The Wrigley rooftop business is bad these days

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Apparently the down economy and crappy 2010 Cubs team is really taking a bite out of the business of those who operate the rooftop venues outside of Wrigley Field. Many of the businesses are hurting — corporate bookings are way down — and some of the properties have fallen into foreclosure.

The last time I contemplated the rooftop viewing business was back in May when it was reported that the Cubs were going in as partners with one of the operators. At the time I wrote the following:

I wonder if, in this down market, it wouldn’t be a smart play for the
team to try and take over some of those buildings, turning them into
team owned seating.  At the very least, you figure that they could use
these tough times to try and muscle a bigger portion of the take out of
these guys.

It’s all coming together! Indeed, if I was a deranged conspiracy theorist I’d rant about the Cubs tanking the 2010 season in order to effectuate a land grab!

Ha! Just kidding. No baseball owner would doom his team to failure just so he could go after non-baseball economic opportunities. That’s crazy talk!

Giants place Hunter Pence on 10-day disabled list with right thumb sprain

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The Giants placed outfielder Hunter Pence on the 10-day disabled list with a right thumb sprain, per an official announcement on Friday. Pence initially sustained the injury during the club’s home opener on April 3, when he dove to intercept a line drive double from Robinson Cano and jammed his thumb. Weeks of playing through the pain hasn’t worked, so he’ll take a breather while the Giants give outfielder Mac Williamson a chance to start in left after getting called up from Triple-A Fresno.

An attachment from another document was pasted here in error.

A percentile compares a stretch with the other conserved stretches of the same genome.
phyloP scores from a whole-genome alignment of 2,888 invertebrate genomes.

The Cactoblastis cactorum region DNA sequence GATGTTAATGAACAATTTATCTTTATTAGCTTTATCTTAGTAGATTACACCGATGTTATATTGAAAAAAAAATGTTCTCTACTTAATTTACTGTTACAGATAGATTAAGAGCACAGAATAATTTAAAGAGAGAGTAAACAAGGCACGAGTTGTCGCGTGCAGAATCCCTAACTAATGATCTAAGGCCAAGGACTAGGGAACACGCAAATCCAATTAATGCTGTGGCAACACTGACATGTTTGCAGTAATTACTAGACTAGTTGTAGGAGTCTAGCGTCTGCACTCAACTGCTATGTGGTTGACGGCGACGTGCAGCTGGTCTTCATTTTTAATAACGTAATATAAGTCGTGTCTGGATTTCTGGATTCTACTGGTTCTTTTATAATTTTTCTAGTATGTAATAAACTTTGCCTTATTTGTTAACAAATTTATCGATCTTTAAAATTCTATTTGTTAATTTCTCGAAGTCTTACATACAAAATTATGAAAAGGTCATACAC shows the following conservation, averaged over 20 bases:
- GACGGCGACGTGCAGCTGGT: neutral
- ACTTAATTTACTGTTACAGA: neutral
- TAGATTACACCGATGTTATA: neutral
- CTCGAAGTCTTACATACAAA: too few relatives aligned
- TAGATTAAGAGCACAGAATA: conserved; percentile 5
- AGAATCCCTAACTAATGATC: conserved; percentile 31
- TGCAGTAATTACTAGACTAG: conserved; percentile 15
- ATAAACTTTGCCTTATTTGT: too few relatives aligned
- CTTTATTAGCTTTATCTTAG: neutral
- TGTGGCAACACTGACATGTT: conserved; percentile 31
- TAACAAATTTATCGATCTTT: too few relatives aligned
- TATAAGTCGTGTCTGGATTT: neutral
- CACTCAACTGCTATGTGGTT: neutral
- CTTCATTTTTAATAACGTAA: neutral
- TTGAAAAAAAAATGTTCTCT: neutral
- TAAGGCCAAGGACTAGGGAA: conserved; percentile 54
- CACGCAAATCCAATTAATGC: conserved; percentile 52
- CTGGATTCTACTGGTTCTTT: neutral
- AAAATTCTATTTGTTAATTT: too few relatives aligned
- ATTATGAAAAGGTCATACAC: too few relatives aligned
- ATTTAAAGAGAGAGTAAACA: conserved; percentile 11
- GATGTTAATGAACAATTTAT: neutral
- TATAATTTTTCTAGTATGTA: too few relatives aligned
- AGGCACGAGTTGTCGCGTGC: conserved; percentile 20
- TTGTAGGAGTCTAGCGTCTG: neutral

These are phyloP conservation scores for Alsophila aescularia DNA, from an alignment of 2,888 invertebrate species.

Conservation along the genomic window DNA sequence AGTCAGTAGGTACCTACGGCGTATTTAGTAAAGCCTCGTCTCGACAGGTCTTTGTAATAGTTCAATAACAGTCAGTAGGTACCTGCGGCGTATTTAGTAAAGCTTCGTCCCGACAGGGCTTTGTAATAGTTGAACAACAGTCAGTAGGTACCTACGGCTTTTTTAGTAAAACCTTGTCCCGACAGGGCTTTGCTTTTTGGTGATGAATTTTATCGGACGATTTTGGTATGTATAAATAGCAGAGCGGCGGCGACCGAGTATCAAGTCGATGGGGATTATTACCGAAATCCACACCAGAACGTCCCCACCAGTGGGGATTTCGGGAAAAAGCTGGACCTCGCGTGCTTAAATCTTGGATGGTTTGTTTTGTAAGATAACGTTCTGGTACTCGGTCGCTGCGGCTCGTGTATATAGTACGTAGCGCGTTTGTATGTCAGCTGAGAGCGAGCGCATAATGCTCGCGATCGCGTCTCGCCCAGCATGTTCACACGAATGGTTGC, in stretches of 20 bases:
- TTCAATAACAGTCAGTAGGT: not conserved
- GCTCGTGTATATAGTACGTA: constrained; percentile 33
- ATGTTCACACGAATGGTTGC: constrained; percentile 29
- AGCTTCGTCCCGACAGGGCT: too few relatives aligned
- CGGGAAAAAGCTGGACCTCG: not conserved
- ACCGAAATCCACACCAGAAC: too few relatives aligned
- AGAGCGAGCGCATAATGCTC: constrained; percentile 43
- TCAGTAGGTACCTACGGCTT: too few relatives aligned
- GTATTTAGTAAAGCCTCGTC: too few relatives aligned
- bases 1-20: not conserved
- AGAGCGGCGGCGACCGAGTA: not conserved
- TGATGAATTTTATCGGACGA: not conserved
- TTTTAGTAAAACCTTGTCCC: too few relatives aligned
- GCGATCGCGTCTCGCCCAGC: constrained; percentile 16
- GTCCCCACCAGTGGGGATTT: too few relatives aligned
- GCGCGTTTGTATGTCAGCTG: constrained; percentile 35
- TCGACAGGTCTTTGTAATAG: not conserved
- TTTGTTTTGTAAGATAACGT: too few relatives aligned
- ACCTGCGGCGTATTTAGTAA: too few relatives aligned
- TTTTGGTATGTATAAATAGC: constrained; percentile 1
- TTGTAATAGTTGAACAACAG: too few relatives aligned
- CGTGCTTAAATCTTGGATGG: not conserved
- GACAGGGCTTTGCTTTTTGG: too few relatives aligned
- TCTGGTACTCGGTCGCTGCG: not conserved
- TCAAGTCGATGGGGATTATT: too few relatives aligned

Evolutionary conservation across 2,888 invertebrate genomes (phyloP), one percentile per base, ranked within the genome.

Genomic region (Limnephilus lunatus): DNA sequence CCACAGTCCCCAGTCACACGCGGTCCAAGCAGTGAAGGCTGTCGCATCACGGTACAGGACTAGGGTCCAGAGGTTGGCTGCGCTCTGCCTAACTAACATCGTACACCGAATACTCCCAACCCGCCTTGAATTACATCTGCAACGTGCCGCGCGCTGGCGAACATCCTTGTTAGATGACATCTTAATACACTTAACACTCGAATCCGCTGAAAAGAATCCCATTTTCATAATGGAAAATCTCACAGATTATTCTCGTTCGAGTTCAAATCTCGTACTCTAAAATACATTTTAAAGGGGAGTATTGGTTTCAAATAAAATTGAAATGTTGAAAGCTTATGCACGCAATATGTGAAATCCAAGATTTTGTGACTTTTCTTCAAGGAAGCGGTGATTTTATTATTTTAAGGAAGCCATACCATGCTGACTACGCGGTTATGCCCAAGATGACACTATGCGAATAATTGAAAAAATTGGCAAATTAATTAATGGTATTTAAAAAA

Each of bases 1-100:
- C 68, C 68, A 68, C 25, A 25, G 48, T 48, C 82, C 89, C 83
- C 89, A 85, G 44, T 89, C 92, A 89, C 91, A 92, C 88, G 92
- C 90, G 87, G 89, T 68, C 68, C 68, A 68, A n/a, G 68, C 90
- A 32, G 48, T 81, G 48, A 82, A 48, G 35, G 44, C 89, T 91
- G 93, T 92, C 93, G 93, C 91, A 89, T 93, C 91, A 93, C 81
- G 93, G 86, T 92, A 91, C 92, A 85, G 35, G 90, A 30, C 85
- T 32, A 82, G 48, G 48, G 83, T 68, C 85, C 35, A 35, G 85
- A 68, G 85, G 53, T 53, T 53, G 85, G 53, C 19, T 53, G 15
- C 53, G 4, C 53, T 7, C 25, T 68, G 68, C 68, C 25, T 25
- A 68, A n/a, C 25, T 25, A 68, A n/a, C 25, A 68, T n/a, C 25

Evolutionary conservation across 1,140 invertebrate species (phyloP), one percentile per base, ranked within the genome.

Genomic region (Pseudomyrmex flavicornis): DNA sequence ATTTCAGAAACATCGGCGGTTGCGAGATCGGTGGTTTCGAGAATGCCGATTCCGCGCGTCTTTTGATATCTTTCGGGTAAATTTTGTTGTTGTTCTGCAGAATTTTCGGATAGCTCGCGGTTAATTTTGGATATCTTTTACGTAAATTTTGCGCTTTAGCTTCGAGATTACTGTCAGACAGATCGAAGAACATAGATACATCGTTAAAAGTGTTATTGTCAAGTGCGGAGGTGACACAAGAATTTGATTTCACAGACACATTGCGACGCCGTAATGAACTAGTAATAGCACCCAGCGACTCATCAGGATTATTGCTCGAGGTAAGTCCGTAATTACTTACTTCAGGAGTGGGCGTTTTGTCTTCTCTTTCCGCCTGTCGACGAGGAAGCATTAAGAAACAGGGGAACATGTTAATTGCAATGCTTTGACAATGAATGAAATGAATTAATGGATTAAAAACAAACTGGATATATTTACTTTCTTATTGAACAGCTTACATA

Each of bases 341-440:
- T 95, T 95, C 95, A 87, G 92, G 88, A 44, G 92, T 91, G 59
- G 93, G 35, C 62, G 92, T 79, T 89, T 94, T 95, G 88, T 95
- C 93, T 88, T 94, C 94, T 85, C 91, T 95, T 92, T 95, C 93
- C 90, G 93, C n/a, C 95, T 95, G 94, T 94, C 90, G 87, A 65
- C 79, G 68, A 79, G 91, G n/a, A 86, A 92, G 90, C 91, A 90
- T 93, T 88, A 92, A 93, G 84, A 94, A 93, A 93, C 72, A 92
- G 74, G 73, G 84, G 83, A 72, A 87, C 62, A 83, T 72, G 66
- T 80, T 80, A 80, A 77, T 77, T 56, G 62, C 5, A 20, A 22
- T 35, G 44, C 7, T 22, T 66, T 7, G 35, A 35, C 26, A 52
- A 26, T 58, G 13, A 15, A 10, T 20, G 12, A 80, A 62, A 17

Pence, 35, wouldn’t pin his recent struggles on his injury, but it’s clear that he’s having difficulty finding his footing this year. He slashed a meager .172/.197/.190 through 61 plate appearances in 2018, collecting just one extra-base hit and two walks during the Giants’ dismal 7-11 stretch. While it’s far too early in the season to make any final judgments, it doesn’t look like the veteran outfielder will be replicating the .275+ average, 4.0+ fWAR totals of years past (at least, not anytime soon).

Williamson, meanwhile, has gotten off to a hot start in Triple-A. Prior to his call-up this weekend, the 27-year-old batted an incredible .487/.600/1.026 with six home runs and a 1.626 OPS through his first 50 PA. A hot Triple-A bat doesn’t always survive the transition to the majors, but the Giants will use all the help they can get — especially as they take on the AL West-leading Angels this weekend.